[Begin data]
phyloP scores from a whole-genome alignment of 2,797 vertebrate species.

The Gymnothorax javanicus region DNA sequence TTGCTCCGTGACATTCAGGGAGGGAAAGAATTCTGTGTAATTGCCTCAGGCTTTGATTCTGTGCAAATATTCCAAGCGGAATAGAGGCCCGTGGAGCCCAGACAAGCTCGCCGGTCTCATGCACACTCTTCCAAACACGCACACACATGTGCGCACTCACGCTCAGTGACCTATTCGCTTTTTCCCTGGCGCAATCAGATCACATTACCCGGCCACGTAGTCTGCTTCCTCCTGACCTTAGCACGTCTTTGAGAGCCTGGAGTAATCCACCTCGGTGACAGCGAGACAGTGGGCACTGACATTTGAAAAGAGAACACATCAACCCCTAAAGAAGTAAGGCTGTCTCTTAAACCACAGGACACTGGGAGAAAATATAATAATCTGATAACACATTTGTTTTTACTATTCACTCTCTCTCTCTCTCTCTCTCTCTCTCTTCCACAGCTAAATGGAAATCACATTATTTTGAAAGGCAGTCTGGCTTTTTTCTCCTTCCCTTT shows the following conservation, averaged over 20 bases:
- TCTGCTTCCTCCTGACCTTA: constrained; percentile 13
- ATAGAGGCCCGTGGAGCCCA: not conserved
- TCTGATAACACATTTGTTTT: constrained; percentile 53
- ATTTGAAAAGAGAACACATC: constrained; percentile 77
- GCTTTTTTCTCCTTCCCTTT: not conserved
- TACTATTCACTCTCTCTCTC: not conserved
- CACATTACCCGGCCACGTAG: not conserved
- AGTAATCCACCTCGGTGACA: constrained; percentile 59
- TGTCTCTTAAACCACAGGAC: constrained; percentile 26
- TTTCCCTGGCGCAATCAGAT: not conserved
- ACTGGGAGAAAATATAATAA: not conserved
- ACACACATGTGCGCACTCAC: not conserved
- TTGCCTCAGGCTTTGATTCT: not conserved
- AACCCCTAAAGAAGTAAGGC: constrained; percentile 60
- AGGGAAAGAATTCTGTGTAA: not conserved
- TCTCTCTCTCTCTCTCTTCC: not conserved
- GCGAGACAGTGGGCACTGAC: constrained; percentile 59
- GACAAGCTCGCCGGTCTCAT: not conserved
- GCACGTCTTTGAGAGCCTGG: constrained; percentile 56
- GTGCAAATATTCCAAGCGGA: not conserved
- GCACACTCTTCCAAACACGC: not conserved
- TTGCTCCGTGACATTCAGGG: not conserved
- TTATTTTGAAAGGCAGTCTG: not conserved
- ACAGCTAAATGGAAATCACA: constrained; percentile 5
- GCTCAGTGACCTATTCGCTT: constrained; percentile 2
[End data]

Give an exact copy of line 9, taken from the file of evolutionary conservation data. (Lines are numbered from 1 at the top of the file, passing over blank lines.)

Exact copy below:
- CACATTACCCGGCCACGTAG: not conserved